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Alrighty guys, so here's a wierd problem. I ONLY get alternator noise (in relation to engine RPM) if the stereo is OFF. Only if it's off....I know wierd right? It gets wierder. If I turn on the radio, even at ZERO volume, the noise stops. But if I turn it off, it's right there again....so this leads me to believe that the noise is not being amplified and is somehow only added in when the head unit is off. So here's a couple of things though that may make things easier (or more difficult) to pin point the problem.

1) I used a 0/1 gauge kit with the power down the drivers side and the RCAs, remote turn on wire, and antenna wire on the passenger's side.

2) I beefed up the battery terminals with clamps that have a 0gauge, 4 gauge and (2) 8 gauge ports.

3) The ground connections are super clean. I used a rotary steel wire paint stripper in a cordless screwdriver to clean the grounds off.

4) The head unit is an old POS Sony CDX1300 (it was free) that only has Rear channel line outs. The speakers are wired in parallel at 2 ohms on each side to the 1/2 channels fed by the rear line outs (that's changing pronto).

5) Also, the head unit does not have a remote amp turn on lead. Only a power antenna lead, so the remote lead is connected to the ACC circuit.

5) The amp is an Audiobahn A6004T ([email protected] x 4 or [email protected] x 2 or [email protected] x 2 (bridged)).
Common Features
Class A/B MOSFET Circuitry
PWM MOSFET Power Supply
double-sided Glass Epoxy Circuit Board
THD: 0.02%
S/N Ratio: >100dB
Frequency Response: 10Hz - 40KHz (+/- 1dB)
Variable 18dB Hi-pass Crossover: 50Hz - 750Hz
Variable 18dB Low-pass Crossover: 50Hz - 120Hz
Bass boost on / off
Subsonic Filter: 20Hz - 50Hz
RCA Throughput Connections
3-way Protection Circuitry: Thermal, Short Circuit and Overload
Cooling Fan
Cobalt Blue Illumination
High Gloss Chrome-Plated Finish
Air Induction Fan Cooled
RCA and Speaker Level Inputs
Nickel-Plated Block Terminals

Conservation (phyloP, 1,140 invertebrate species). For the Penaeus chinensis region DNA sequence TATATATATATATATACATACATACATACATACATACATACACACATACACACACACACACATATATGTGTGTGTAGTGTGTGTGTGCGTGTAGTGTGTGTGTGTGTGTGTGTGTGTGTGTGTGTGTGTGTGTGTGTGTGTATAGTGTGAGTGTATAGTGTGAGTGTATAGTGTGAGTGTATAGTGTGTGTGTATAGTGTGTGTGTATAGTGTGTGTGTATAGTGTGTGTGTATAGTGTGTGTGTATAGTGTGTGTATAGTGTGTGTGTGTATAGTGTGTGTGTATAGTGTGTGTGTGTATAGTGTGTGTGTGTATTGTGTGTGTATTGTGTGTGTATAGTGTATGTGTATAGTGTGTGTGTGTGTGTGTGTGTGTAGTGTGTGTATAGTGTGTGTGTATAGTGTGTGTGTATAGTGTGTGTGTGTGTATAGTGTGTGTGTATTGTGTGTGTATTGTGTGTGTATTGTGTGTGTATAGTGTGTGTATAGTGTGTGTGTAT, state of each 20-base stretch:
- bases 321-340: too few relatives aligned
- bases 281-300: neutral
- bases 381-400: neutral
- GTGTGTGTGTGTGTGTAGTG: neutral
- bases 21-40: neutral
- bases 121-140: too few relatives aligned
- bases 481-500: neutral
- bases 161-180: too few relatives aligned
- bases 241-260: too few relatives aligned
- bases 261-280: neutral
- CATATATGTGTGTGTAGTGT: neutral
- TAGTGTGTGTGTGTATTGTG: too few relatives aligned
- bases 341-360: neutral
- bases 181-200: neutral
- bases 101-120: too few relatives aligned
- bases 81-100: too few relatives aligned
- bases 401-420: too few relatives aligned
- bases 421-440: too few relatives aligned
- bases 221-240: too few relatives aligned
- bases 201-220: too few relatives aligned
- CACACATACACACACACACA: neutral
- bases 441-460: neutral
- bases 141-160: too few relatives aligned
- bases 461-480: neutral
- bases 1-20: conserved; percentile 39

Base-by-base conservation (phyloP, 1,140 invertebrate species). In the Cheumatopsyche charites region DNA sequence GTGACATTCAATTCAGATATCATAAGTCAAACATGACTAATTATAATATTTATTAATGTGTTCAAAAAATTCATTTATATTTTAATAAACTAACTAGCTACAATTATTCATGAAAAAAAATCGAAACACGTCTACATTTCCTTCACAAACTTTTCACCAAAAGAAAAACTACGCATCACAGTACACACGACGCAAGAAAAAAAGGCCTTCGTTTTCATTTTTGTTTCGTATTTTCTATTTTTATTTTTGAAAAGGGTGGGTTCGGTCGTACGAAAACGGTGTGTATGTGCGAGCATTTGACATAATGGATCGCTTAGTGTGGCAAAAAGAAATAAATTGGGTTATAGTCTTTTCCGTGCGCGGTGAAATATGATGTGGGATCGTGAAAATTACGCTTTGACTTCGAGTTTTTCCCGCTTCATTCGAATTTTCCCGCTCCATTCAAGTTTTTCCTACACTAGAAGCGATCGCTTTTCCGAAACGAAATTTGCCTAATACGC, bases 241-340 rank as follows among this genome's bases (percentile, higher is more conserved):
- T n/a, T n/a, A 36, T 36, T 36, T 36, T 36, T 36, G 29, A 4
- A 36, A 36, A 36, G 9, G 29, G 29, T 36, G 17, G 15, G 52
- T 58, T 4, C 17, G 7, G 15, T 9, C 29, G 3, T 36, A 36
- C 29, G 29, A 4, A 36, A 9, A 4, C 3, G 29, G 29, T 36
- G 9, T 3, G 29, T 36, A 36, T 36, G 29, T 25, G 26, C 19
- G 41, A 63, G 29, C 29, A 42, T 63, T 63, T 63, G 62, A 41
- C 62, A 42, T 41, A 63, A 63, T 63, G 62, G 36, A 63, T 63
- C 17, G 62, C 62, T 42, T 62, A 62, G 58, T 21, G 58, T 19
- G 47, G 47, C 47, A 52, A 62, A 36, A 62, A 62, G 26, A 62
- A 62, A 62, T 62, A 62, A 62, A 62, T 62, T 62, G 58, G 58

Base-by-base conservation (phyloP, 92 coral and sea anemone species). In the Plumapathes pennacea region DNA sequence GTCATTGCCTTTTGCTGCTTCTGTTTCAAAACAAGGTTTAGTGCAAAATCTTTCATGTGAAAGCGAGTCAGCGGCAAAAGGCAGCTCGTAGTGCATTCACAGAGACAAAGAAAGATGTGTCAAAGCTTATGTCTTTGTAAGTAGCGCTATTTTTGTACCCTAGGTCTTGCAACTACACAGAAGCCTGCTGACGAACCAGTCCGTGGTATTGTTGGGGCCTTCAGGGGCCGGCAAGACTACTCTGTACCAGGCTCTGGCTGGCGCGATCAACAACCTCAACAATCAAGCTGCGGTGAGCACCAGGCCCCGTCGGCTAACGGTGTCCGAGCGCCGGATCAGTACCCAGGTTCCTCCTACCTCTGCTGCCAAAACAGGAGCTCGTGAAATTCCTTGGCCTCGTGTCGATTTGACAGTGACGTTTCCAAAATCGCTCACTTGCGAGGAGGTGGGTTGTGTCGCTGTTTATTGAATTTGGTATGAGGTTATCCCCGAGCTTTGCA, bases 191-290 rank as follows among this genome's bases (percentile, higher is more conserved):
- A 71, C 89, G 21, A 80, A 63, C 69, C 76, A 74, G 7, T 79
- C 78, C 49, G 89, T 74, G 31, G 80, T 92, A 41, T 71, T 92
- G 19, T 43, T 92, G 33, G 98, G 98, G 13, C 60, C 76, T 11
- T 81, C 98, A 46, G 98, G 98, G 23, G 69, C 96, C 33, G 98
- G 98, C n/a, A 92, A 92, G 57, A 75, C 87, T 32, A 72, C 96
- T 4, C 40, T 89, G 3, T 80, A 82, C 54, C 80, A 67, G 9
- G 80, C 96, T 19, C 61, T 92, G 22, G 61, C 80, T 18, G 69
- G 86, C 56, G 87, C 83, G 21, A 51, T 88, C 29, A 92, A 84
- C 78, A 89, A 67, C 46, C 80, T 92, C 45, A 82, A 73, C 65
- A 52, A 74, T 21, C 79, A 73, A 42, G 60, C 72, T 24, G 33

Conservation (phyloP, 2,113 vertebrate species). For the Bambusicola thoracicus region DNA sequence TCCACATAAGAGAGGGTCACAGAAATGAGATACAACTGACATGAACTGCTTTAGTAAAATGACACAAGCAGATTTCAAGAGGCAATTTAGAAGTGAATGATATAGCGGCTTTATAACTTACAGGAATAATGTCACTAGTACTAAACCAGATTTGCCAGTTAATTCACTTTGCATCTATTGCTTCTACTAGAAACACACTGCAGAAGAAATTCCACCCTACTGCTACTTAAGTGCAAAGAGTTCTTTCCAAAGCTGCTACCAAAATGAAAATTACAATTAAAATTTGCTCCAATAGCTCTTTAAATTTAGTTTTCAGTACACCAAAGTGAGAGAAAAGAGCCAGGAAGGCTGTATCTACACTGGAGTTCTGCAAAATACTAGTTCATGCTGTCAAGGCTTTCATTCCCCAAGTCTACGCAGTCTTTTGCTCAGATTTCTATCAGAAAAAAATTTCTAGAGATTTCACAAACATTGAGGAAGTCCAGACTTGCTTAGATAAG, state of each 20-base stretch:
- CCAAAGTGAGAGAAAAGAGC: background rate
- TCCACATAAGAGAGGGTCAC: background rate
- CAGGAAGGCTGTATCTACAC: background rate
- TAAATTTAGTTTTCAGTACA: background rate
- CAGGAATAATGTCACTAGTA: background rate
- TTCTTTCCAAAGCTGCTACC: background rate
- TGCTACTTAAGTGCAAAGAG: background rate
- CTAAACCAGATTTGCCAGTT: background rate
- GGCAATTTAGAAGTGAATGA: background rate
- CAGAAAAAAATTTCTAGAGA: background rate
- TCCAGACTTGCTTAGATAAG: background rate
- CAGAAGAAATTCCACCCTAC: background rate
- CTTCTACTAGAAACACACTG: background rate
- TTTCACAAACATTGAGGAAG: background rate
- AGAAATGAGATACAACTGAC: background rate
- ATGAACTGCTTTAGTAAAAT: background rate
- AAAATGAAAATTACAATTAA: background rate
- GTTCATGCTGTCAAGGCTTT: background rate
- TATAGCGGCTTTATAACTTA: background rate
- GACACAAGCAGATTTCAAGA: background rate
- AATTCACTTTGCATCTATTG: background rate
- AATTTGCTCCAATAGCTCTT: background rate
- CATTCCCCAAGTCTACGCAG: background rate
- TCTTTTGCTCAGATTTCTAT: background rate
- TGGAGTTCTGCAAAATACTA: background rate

So what do you guys think?

-mobiuslogic

PS. Don't mean to sound like a butt, but I'm not asking for any opinions on equipment choices. As far as I've seen, many on the boards think Audiobahn sucks or is just for show. Well, considering my door panels bulge almost 1" out and I've had to clean out every bit of change and loose items anywhere while it still sounding crystal clear (even with the crudy Sony), I have to say and damn pleased. But you can talk all the smack about the Sony you want. I'm fed up with that thing. :lol2:
 

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If the noise is only happening when the stereo is off, it sounds like it would be injecting into the speaker wire to me. Is the noise coming from all the speakers? What did you use for speaker wires and where did you run them?
 

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Discussion Starter #3
I used my Metra kit wiring harness that *would* be run from the head unit to the stock harness in the trunk so the power from the head unit would go to the stock wiring and speakers. I routed the harness through the rear of the trunk to the passenger's side and it comes out next to the amp. Any idea?

-mobiuslogic
 

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So, if I'm reading this right, this is how the signal travels: headunit > RCA's > amp > wiring harness > RCU > stock speaker wires.
I have an idea of what the problem could be. Does the amp stay on even when you turn the headunit off? If you haven't checked, you should. If the amp is on, then it's amplifying whatever signal it receives through the RCA's and sends that signal to the speakers. When the headunit is on, it transmits a signal to the amp, even when the volume is turned down. If the headunit is off but the amp is still on, it will amplify alternator whine and suspension noise because those sounds invade the RCA's.